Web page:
I hadn’t been on a blind date in more than 30 years. I wasn’t seeking companionship. I wasn’t needy or desperate. My life was fulfilling. And then there was this:
I was married. Had a couple of kids. A dog. The whole nine yards (and, no, none of the nine yards was mowed, raked nor landscaped, but that’s another story).
Clearly, on Valentine’s Day 2018, I wasn’t expecting to be fixed up with a companion who’d from our introduction dominate my thoughts with my nearly every breath.
But that’s what happened five years ago next Tuesday when a gallingly insensitive tech called to brusquely inform me that I had Parkinson’s Disease. She told me my new mate is incurable and hinted my ability to feed myself was about to come to an end.
But we were right away hitched. There would be no ring ceremony. No Fanfare. Northing in the paper. No Facebook posts. But our devotions became mutual. Despite the lack of formality, there was no getting out of it.
It’s like we shook on it.
Well, I shook a bit. But that’s just what Parkinson’s Disease can do to you.
It’s peculiar to me that I don’t write more about the thing I think about the most, practically round-the clock. I’d never want to depress anyone.
And I won’t do that now, I promise.
But five years is a take-stock anniversary and on Valentine’s Day it’ll be five years since I was informed I am one of the roughly 60,000 adults diagnosed with PD each year. Average age of diagnosis is 60. I was 55 (I turn 60 — 60! — on the 15th).
So how am I doing?
Pretty damn good. I’m learning there are much worse things you can get than Parkinson’s (and, yippee, I’m still eligible for all them, too, btw).
Apparently, I look great. That’s what many people tell me. “Man,” they say, “you look great.”
I’ve taken to deflecting the superficial praise by saying, “Oh, you should have seen me in the 8th grade!”
It’s true. I was a very handsome child. Winning smile. Roguish charm.
Then — boom! — like that it all went away. In one of my life’s more profound cruelties I think my charm went away almost the exact instant I began getting erections.
But now that I have PD, I am once again looking good. The state of my sex drive does not matter in regards to our primary topic. Lusty ambitions aside, I’ll never be able to screw Parkinson’s the way Parkinson’s is going to screw me.
Or maybe not.
My neurologist — and that I even have a neurologist of my very own chagrins — says I’m beating Parkinson’s. Those are her exact words.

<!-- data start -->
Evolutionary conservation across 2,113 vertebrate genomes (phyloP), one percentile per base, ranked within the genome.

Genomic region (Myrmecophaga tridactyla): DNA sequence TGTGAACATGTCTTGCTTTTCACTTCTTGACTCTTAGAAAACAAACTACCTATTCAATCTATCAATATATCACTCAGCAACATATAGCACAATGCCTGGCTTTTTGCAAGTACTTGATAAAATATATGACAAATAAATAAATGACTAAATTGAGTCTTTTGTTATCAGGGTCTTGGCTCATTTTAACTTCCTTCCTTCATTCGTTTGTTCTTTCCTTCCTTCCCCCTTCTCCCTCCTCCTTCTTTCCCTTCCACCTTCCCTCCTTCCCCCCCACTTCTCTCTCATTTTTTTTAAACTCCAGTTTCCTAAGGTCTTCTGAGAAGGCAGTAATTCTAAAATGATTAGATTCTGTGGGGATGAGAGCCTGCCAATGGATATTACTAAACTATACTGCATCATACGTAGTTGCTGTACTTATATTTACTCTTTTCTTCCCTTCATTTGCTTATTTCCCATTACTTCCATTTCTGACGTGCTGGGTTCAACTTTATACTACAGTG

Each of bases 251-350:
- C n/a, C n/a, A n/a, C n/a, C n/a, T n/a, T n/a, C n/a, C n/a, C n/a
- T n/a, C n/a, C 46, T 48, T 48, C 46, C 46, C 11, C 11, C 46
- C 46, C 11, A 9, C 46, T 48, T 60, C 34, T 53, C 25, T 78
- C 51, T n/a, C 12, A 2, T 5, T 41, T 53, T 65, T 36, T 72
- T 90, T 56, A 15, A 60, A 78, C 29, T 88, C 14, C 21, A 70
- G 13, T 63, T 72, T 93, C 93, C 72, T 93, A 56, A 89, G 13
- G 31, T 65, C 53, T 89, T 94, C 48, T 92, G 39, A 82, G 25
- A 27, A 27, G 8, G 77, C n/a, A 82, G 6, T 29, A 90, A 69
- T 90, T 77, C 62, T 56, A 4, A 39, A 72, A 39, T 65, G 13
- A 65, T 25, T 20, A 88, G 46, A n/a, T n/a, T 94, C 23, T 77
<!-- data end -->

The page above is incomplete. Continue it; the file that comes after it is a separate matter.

“You’re beating Parkinson’s,” she says.
I tell her I feel like I’m distracting it. I feel like I’m on a trap door with a rusty hinge. I could at any moment tumble into the abyss.
Guess what? We’re on the same trap door! Life, my friend, is a precarious crap shoot.
I said when I was diagnosed my goal was to appear symptom-free for so long all my friends will begin to think I made it up just because I crave attention.
So far, so good. I’m beginning to understand PD is very individualized. I don’t want to say mine is mild but, clearly, I’m on a healthy plateau. She says exercise and a positive attitude are shared characteristics among those who keep synptoms at bay..
I exercise for about an hour every day. Or let’s just say I’m physically in a Planet Fitness for an hour a day. I’m only actually moving weights or my body around for about 40 minutes a day. That’s enough.
And apparently I have the perfect mindset to combat a progressive neurological disorder. For now. One fall, one prolonged and out-of-control tremor, and I could sour overnight.
It dawned on me not too long ago that my defining characteristics are that I have the heart of a pound puppy and the brain of a free range chicken.
It’s been a hindrance when it comes to providing for my family but a blessing when it comes to perspective.
See, I still consider myself a very lucky man. My symptoms are difficult to detect, I remain hopeful about the future and I still take delight in all the little things that enrich even an under-achieving life like mine.
And, man, I really look great.
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Keep sharing your story, an encouragement to so many. I’m still sharing “crayons,” and you’re still using yours.
Thank you for encouragement and the tangible support. Bless you!
I have a friend with PD. She decided from the very beginning that she was not going to have PD. She launched into even more exercise and has a solid attitude. You are an inspiration, dear writer. I think it's because you live in color!
Why, thank you, Laura. Such a sweet thing to say. I'll try and live up to it. And I hope you're doing great!
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